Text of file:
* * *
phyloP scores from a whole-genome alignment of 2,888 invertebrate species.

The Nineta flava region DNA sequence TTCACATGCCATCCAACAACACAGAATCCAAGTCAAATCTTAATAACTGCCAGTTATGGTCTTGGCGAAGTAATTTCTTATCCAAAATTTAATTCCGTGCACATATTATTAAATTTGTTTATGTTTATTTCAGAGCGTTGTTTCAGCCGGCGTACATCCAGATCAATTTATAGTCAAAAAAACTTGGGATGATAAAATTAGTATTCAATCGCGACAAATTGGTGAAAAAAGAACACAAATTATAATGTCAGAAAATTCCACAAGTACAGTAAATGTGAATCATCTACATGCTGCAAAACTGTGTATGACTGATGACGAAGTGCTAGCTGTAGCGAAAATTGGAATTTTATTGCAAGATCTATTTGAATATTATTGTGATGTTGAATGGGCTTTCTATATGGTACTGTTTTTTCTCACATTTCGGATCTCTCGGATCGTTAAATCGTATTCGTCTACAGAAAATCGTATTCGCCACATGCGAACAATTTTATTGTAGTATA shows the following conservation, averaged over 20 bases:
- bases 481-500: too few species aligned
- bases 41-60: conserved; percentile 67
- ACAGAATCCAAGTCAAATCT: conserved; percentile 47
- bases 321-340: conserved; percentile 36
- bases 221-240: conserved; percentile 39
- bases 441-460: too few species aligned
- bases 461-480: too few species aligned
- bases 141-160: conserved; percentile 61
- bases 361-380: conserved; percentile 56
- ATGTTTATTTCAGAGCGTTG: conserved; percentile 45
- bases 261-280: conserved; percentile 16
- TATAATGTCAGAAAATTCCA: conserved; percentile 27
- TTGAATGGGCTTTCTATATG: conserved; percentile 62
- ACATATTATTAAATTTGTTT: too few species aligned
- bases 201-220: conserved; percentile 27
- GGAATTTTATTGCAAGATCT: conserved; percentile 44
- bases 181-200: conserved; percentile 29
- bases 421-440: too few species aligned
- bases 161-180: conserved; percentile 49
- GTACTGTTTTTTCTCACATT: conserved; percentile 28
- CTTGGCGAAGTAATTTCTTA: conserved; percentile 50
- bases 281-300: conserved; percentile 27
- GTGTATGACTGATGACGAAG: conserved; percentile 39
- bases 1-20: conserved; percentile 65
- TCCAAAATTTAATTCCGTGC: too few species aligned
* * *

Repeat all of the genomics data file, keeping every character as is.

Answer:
phyloP scores from a whole-genome alignment of 2,888 invertebrate species.

The Nineta flava region DNA sequence TTCACATGCCATCCAACAACACAGAATCCAAGTCAAATCTTAATAACTGCCAGTTATGGTCTTGGCGAAGTAATTTCTTATCCAAAATTTAATTCCGTGCACATATTATTAAATTTGTTTATGTTTATTTCAGAGCGTTGTTTCAGCCGGCGTACATCCAGATCAATTTATAGTCAAAAAAACTTGGGATGATAAAATTAGTATTCAATCGCGACAAATTGGTGAAAAAAGAACACAAATTATAATGTCAGAAAATTCCACAAGTACAGTAAATGTGAATCATCTACATGCTGCAAAACTGTGTATGACTGATGACGAAGTGCTAGCTGTAGCGAAAATTGGAATTTTATTGCAAGATCTATTTGAATATTATTGTGATGTTGAATGGGCTTTCTATATGGTACTGTTTTTTCTCACATTTCGGATCTCTCGGATCGTTAAATCGTATTCGTCTACAGAAAATCGTATTCGCCACATGCGAACAATTTTATTGTAGTATA shows the following conservation, averaged over 20 bases:
- bases 481-500: too few species aligned
- bases 41-60: conserved; percentile 67
- ACAGAATCCAAGTCAAATCT: conserved; percentile 47
- bases 321-340: conserved; percentile 36
- bases 221-240: conserved; percentile 39
- bases 441-460: too few species aligned
- bases 461-480: too few species aligned
- bases 141-160: conserved; percentile 61
- bases 361-380: conserved; percentile 56
- ATGTTTATTTCAGAGCGTTG: conserved; percentile 45
- bases 261-280: conserved; percentile 16
- TATAATGTCAGAAAATTCCA: conserved; percentile 27
- TTGAATGGGCTTTCTATATG: conserved; percentile 62
- ACATATTATTAAATTTGTTT: too few species aligned
- bases 201-220: conserved; percentile 27
- GGAATTTTATTGCAAGATCT: conserved; percentile 44
- bases 181-200: conserved; percentile 29
- bases 421-440: too few species aligned
- bases 161-180: conserved; percentile 49
- GTACTGTTTTTTCTCACATT: conserved; percentile 28
- CTTGGCGAAGTAATTTCTTA: conserved; percentile 50
- bases 281-300: conserved; percentile 27
- GTGTATGACTGATGACGAAG: conserved; percentile 39
- bases 1-20: conserved; percentile 65
- TCCAAAATTTAATTCCGTGC: too few species aligned